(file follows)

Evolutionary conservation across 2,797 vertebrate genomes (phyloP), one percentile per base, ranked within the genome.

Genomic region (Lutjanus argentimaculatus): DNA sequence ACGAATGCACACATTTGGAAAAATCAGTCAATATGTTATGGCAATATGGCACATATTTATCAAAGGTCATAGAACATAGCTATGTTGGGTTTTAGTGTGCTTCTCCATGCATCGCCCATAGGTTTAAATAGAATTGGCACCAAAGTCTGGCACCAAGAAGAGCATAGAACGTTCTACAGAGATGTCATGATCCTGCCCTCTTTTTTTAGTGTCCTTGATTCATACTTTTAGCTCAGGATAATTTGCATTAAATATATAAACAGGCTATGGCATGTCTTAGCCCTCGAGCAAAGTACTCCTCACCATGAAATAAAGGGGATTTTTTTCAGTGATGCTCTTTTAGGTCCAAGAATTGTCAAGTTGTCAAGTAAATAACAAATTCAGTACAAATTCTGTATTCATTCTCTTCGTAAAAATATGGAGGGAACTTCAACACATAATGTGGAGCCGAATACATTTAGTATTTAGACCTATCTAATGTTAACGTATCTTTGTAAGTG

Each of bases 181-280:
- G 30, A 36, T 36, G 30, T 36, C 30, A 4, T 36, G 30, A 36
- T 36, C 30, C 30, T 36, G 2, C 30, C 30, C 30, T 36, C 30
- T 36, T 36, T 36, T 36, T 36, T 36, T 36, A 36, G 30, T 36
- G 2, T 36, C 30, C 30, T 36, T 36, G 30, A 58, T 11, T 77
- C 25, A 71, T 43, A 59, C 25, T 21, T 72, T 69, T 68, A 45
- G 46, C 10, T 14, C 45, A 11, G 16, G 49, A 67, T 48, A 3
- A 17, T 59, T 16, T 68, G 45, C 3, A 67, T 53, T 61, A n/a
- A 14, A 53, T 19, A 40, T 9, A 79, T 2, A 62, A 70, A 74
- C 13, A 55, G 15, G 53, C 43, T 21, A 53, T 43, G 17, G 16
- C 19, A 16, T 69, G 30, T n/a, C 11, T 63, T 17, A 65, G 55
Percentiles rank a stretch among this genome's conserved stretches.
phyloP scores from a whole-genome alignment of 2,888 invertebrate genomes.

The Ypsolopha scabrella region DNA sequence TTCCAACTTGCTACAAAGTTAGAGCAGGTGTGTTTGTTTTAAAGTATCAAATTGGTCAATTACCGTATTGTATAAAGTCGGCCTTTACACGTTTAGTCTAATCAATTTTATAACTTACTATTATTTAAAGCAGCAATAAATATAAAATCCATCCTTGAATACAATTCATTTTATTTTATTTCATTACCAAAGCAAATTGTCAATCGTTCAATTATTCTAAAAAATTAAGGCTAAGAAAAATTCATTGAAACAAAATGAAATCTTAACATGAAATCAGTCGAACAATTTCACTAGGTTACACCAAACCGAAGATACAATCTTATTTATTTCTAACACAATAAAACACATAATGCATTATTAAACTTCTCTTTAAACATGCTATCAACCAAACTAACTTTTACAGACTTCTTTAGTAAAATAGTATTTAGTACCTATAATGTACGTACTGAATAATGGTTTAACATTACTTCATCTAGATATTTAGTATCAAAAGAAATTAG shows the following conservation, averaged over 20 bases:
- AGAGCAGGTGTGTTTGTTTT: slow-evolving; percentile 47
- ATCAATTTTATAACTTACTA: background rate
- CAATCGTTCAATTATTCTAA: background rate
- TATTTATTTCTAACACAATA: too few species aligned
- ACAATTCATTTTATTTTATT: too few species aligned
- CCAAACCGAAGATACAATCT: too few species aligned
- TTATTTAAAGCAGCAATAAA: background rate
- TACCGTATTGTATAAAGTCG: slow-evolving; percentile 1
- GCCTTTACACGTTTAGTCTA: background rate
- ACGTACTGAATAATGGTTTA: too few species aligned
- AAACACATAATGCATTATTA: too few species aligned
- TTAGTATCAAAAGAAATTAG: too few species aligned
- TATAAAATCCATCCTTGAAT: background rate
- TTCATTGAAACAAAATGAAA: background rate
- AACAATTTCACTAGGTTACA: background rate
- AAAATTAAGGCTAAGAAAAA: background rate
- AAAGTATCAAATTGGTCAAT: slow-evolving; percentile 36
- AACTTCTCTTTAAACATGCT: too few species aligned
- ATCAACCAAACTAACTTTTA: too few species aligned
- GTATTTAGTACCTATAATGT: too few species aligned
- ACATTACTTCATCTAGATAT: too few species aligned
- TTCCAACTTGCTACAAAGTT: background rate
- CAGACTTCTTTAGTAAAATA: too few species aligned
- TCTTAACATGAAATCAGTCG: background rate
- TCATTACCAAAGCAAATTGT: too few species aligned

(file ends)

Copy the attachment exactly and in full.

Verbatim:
Evolutionary conservation across 2,797 vertebrate genomes (phyloP), one percentile per base, ranked within the genome.

Genomic region (Lutjanus argentimaculatus): DNA sequence ACGAATGCACACATTTGGAAAAATCAGTCAATATGTTATGGCAATATGGCACATATTTATCAAAGGTCATAGAACATAGCTATGTTGGGTTTTAGTGTGCTTCTCCATGCATCGCCCATAGGTTTAAATAGAATTGGCACCAAAGTCTGGCACCAAGAAGAGCATAGAACGTTCTACAGAGATGTCATGATCCTGCCCTCTTTTTTTAGTGTCCTTGATTCATACTTTTAGCTCAGGATAATTTGCATTAAATATATAAACAGGCTATGGCATGTCTTAGCCCTCGAGCAAAGTACTCCTCACCATGAAATAAAGGGGATTTTTTTCAGTGATGCTCTTTTAGGTCCAAGAATTGTCAAGTTGTCAAGTAAATAACAAATTCAGTACAAATTCTGTATTCATTCTCTTCGTAAAAATATGGAGGGAACTTCAACACATAATGTGGAGCCGAATACATTTAGTATTTAGACCTATCTAATGTTAACGTATCTTTGTAAGTG

Each of bases 181-280:
- G 30, A 36, T 36, G 30, T 36, C 30, A 4, T 36, G 30, A 36
- T 36, C 30, C 30, T 36, G 2, C 30, C 30, C 30, T 36, C 30
- T 36, T 36, T 36, T 36, T 36, T 36, T 36, A 36, G 30, T 36
- G 2, T 36, C 30, C 30, T 36, T 36, G 30, A 58, T 11, T 77
- C 25, A 71, T 43, A 59, C 25, T 21, T 72, T 69, T 68, A 45
- G 46, C 10, T 14, C 45, A 11, G 16, G 49, A 67, T 48, A 3
- A 17, T 59, T 16, T 68, G 45, C 3, A 67, T 53, T 61, A n/a
- A 14, A 53, T 19, A 40, T 9, A 79, T 2, A 62, A 70, A 74
- C 13, A 55, G 15, G 53, C 43, T 21, A 53, T 43, G 17, G 16
- C 19, A 16, T 69, G 30, T n/a, C 11, T 63, T 17, A 65, G 55
Percentiles rank a stretch among this genome's conserved stretches.
phyloP scores from a whole-genome alignment of 2,888 invertebrate genomes.

The Ypsolopha scabrella region DNA sequence TTCCAACTTGCTACAAAGTTAGAGCAGGTGTGTTTGTTTTAAAGTATCAAATTGGTCAATTACCGTATTGTATAAAGTCGGCCTTTACACGTTTAGTCTAATCAATTTTATAACTTACTATTATTTAAAGCAGCAATAAATATAAAATCCATCCTTGAATACAATTCATTTTATTTTATTTCATTACCAAAGCAAATTGTCAATCGTTCAATTATTCTAAAAAATTAAGGCTAAGAAAAATTCATTGAAACAAAATGAAATCTTAACATGAAATCAGTCGAACAATTTCACTAGGTTACACCAAACCGAAGATACAATCTTATTTATTTCTAACACAATAAAACACATAATGCATTATTAAACTTCTCTTTAAACATGCTATCAACCAAACTAACTTTTACAGACTTCTTTAGTAAAATAGTATTTAGTACCTATAATGTACGTACTGAATAATGGTTTAACATTACTTCATCTAGATATTTAGTATCAAAAGAAATTAG shows the following conservation, averaged over 20 bases:
- AGAGCAGGTGTGTTTGTTTT: slow-evolving; percentile 47
- ATCAATTTTATAACTTACTA: background rate
- CAATCGTTCAATTATTCTAA: background rate
- TATTTATTTCTAACACAATA: too few species aligned
- ACAATTCATTTTATTTTATT: too few species aligned
- CCAAACCGAAGATACAATCT: too few species aligned
- TTATTTAAAGCAGCAATAAA: background rate
- TACCGTATTGTATAAAGTCG: slow-evolving; percentile 1
- GCCTTTACACGTTTAGTCTA: background rate
- ACGTACTGAATAATGGTTTA: too few species aligned
- AAACACATAATGCATTATTA: too few species aligned
- TTAGTATCAAAAGAAATTAG: too few species aligned
- TATAAAATCCATCCTTGAAT: background rate
- TTCATTGAAACAAAATGAAA: background rate
- AACAATTTCACTAGGTTACA: background rate
- AAAATTAAGGCTAAGAAAAA: background rate
- AAAGTATCAAATTGGTCAAT: slow-evolving; percentile 36
- AACTTCTCTTTAAACATGCT: too few species aligned
- ATCAACCAAACTAACTTTTA: too few species aligned
- GTATTTAGTACCTATAATGT: too few species aligned
- ACATTACTTCATCTAGATAT: too few species aligned
- TTCCAACTTGCTACAAAGTT: background rate
- CAGACTTCTTTAGTAAAATA: too few species aligned
- TCTTAACATGAAATCAGTCG: background rate
- TCATTACCAAAGCAAATTGT: too few species aligned